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Jones’s, is even more unreliable, full of incomprehensible or meretricious prose. Jones’s misleading statements about road conditions, Fitzgerald rages at his fellow-author: Dr.Jones’s Guide Book had now resorted to sheer fiction—and cheap, trashy, sentimental fiction at that. 74) In short, like any other sentimental and betrayed car owners, the Fitzgeralds realize that their auto and its appendages are individuals, eccentric personalities, members of the group who must be pampered, healed, reassured, and nagged.For my point of vantage was the dividing line between the two generations, and there When Fitzgerald drove the Rolling Junk to Alabama, he was a wild-living, twenty-three-year-old bridegroom, newly rich with the success of his first novel and famous as the spokesman and embodiment of the new Jazz Age.Two years later, when he wrote about the trip, he was an established author, a father, a man more conscious of the cares caused by being carefree.Like Daisy and Jordan in The Great Gatsby, Gloria is a dangerous driver.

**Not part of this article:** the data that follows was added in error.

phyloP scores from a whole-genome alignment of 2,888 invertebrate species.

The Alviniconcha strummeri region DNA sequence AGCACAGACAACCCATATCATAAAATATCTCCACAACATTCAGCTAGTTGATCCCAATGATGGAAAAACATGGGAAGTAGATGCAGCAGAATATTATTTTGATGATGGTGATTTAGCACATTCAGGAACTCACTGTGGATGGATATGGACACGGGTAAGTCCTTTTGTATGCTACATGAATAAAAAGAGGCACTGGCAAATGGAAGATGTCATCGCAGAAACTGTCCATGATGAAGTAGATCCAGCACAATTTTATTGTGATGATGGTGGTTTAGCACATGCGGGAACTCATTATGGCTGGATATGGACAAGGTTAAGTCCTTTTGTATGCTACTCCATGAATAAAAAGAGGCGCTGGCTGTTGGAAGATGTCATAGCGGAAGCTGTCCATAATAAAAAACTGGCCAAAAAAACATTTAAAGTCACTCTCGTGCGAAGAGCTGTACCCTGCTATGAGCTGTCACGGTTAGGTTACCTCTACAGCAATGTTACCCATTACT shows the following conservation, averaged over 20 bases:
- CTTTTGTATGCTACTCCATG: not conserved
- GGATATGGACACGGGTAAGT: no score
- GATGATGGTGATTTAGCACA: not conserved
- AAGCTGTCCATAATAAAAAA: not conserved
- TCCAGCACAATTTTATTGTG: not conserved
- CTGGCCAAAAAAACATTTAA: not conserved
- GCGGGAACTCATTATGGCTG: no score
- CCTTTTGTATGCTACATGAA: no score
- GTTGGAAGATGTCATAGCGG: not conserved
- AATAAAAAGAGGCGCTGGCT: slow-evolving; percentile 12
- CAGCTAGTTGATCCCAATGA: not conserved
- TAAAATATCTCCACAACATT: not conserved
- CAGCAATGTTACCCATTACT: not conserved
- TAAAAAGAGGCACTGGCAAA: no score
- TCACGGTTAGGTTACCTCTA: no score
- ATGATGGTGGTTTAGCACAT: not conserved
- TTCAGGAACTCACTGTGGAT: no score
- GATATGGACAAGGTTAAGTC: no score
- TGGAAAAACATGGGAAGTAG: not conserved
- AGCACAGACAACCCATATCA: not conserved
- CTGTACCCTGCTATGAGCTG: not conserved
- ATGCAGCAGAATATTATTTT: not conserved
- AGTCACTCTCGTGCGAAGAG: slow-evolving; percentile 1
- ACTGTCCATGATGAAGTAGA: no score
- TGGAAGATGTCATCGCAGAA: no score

They had been living in New York hotels and wanted to travel a bit and look for a suitable house in the vicinity of New York. Later in May, they rented a house in Westport, Connecticut, the “launching site” for the Rolling Junk trip.In his retrospective 1937 essay, “Early Success,” Fitzgerald described his concept of his artistic role at the beginning of his career: America was going on the greatest, gaudiest spree in history and there was going to be plenty to tell about it.The whole golden boom was in the air—its splendid generosities, its outrageous corruptions and the tortuous death struggle of the old America in prohibition.My intention is to examine the ways in which Fitzgerald mingles the details of the adventure with the emotions of the couple as they travel back to Zelda’s home, revisiting places of their own earlier pleasures and yearnings, experiencing the impact of the battlefields of the Civil War and the atmosphere of the South, and, at the same time, to investigate how Fitzgerald has altered and embroidered the facts of his real journey to suit the purposes of his narrative.Zelda Fitzgerald’s longing for a breakfast of real peaches and real biscuits begins the story on a whimsical note, but as the travellers finally reach the outskirts of Montgomery, Zelda’s excitement is complicated by the mixed feelings of returning home: “Suddenly Zelda was crying, crying because things were the same and yet were not the same.